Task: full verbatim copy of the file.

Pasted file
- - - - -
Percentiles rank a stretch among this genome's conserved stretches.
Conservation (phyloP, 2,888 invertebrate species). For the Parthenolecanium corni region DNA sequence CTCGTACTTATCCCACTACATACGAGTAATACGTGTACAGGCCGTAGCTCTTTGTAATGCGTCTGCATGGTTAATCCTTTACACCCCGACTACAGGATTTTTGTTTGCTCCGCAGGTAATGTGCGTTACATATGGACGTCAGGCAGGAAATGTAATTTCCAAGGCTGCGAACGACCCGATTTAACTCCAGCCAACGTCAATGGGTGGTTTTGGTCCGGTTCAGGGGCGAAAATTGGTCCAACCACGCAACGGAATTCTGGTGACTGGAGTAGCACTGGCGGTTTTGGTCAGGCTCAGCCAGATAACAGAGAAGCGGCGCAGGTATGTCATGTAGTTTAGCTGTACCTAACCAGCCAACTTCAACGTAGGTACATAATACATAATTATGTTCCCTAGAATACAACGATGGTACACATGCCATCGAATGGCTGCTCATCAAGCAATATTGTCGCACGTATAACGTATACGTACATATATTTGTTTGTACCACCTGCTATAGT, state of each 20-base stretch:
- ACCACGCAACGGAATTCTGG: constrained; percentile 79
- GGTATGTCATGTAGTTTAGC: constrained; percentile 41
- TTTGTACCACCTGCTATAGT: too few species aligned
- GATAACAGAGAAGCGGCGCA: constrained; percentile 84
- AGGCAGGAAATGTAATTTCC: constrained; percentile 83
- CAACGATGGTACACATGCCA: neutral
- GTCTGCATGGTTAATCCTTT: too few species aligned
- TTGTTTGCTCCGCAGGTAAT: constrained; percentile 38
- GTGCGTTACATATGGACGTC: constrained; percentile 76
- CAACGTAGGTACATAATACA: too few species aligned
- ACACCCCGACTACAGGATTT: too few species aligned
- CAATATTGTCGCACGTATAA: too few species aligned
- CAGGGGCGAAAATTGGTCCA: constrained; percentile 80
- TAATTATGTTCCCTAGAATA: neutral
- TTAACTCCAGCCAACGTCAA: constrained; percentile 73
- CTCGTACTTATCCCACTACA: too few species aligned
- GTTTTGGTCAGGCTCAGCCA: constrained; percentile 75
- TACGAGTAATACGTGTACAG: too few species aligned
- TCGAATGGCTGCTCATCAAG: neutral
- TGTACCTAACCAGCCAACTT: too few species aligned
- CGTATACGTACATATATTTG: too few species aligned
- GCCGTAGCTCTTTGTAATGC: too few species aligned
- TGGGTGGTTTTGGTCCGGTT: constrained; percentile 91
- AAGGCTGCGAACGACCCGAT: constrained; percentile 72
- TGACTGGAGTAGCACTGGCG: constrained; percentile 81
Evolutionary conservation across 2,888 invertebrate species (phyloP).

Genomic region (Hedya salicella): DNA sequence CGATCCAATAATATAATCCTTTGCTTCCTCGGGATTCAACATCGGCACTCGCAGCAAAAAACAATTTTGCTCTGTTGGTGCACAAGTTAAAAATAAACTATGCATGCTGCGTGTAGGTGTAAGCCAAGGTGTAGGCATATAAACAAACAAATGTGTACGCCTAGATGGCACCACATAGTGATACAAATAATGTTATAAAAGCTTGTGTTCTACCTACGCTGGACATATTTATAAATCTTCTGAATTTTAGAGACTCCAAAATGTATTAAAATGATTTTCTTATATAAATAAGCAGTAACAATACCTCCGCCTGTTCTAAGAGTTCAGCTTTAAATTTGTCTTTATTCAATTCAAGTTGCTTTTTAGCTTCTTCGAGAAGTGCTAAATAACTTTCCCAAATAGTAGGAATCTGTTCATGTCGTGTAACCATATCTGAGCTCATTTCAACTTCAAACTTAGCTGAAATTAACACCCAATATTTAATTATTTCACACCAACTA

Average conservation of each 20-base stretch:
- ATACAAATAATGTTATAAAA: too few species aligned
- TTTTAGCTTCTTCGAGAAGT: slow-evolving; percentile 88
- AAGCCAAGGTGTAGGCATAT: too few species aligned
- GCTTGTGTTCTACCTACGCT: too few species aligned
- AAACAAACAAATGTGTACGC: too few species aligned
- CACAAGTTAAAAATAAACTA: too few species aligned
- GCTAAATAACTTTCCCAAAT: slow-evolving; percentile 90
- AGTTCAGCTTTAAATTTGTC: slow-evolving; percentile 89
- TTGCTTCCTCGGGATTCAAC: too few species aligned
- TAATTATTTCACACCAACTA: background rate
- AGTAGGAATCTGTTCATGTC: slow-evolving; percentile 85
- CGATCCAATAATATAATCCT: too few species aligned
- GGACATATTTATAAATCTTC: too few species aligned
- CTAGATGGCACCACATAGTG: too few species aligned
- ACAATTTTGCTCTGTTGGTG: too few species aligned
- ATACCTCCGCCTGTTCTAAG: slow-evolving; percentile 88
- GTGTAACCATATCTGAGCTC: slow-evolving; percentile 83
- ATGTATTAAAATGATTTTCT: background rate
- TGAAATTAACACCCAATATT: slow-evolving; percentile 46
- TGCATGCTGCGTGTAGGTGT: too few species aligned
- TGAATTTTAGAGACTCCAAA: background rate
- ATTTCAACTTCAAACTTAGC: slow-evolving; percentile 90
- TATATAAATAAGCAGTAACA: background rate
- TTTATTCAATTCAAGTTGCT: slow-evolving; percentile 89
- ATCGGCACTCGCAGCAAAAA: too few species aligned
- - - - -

Percentiles rank a stretch among this genome's conserved stretches.
Conservation (phyloP, 2,888 invertebrate species). For the Parthenolecanium corni region DNA sequence CTCGTACTTATCCCACTACATACGAGTAATACGTGTACAGGCCGTAGCTCTTTGTAATGCGTCTGCATGGTTAATCCTTTACACCCCGACTACAGGATTTTTGTTTGCTCCGCAGGTAATGTGCGTTACATATGGACGTCAGGCAGGAAATGTAATTTCCAAGGCTGCGAACGACCCGATTTAACTCCAGCCAACGTCAATGGGTGGTTTTGGTCCGGTTCAGGGGCGAAAATTGGTCCAACCACGCAACGGAATTCTGGTGACTGGAGTAGCACTGGCGGTTTTGGTCAGGCTCAGCCAGATAACAGAGAAGCGGCGCAGGTATGTCATGTAGTTTAGCTGTACCTAACCAGCCAACTTCAACGTAGGTACATAATACATAATTATGTTCCCTAGAATACAACGATGGTACACATGCCATCGAATGGCTGCTCATCAAGCAATATTGTCGCACGTATAACGTATACGTACATATATTTGTTTGTACCACCTGCTATAGT, state of each 20-base stretch:
- ACCACGCAACGGAATTCTGG: constrained; percentile 79
- GGTATGTCATGTAGTTTAGC: constrained; percentile 41
- TTTGTACCACCTGCTATAGT: too few species aligned
- GATAACAGAGAAGCGGCGCA: constrained; percentile 84
- AGGCAGGAAATGTAATTTCC: constrained; percentile 83
- CAACGATGGTACACATGCCA: neutral
- GTCTGCATGGTTAATCCTTT: too few species aligned
- TTGTTTGCTCCGCAGGTAAT: constrained; percentile 38
- GTGCGTTACATATGGACGTC: constrained; percentile 76
- CAACGTAGGTACATAATACA: too few species aligned
- ACACCCCGACTACAGGATTT: too few species aligned
- CAATATTGTCGCACGTATAA: too few species aligned
- CAGGGGCGAAAATTGGTCCA: constrained; percentile 80
- TAATTATGTTCCCTAGAATA: neutral
- TTAACTCCAGCCAACGTCAA: constrained; percentile 73
- CTCGTACTTATCCCACTACA: too few species aligned
- GTTTTGGTCAGGCTCAGCCA: constrained; percentile 75
- TACGAGTAATACGTGTACAG: too few species aligned
- TCGAATGGCTGCTCATCAAG: neutral
- TGTACCTAACCAGCCAACTT: too few species aligned
- CGTATACGTACATATATTTG: too few species aligned
- GCCGTAGCTCTTTGTAATGC: too few species aligned
- TGGGTGGTTTTGGTCCGGTT: constrained; percentile 91
- AAGGCTGCGAACGACCCGAT: constrained; percentile 72
- TGACTGGAGTAGCACTGGCG: constrained; percentile 81
Evolutionary conservation across 2,888 invertebrate species (phyloP).

Genomic region (Hedya salicella): DNA sequence CGATCCAATAATATAATCCTTTGCTTCCTCGGGATTCAACATCGGCACTCGCAGCAAAAAACAATTTTGCTCTGTTGGTGCACAAGTTAAAAATAAACTATGCATGCTGCGTGTAGGTGTAAGCCAAGGTGTAGGCATATAAACAAACAAATGTGTACGCCTAGATGGCACCACATAGTGATACAAATAATGTTATAAAAGCTTGTGTTCTACCTACGCTGGACATATTTATAAATCTTCTGAATTTTAGAGACTCCAAAATGTATTAAAATGATTTTCTTATATAAATAAGCAGTAACAATACCTCCGCCTGTTCTAAGAGTTCAGCTTTAAATTTGTCTTTATTCAATTCAAGTTGCTTTTTAGCTTCTTCGAGAAGTGCTAAATAACTTTCCCAAATAGTAGGAATCTGTTCATGTCGTGTAACCATATCTGAGCTCATTTCAACTTCAAACTTAGCTGAAATTAACACCCAATATTTAATTATTTCACACCAACTA

Average conservation of each 20-base stretch:
- ATACAAATAATGTTATAAAA: too few species aligned
- TTTTAGCTTCTTCGAGAAGT: slow-evolving; percentile 88
- AAGCCAAGGTGTAGGCATAT: too few species aligned
- GCTTGTGTTCTACCTACGCT: too few species aligned
- AAACAAACAAATGTGTACGC: too few species aligned
- CACAAGTTAAAAATAAACTA: too few species aligned
- GCTAAATAACTTTCCCAAAT: slow-evolving; percentile 90
- AGTTCAGCTTTAAATTTGTC: slow-evolving; percentile 89
- TTGCTTCCTCGGGATTCAAC: too few species aligned
- TAATTATTTCACACCAACTA: background rate
- AGTAGGAATCTGTTCATGTC: slow-evolving; percentile 85
- CGATCCAATAATATAATCCT: too few species aligned
- GGACATATTTATAAATCTTC: too few species aligned
- CTAGATGGCACCACATAGTG: too few species aligned
- ACAATTTTGCTCTGTTGGTG: too few species aligned
- ATACCTCCGCCTGTTCTAAG: slow-evolving; percentile 88
- GTGTAACCATATCTGAGCTC: slow-evolving; percentile 83
- ATGTATTAAAATGATTTTCT: background rate
- TGAAATTAACACCCAATATT: slow-evolving; percentile 46
- TGCATGCTGCGTGTAGGTGT: too few species aligned
- TGAATTTTAGAGACTCCAAA: background rate
- ATTTCAACTTCAAACTTAGC: slow-evolving; percentile 90
- TATATAAATAAGCAGTAACA: background rate
- TTTATTCAATTCAAGTTGCT: slow-evolving; percentile 89
- ATCGGCACTCGCAGCAAAAA: too few species aligned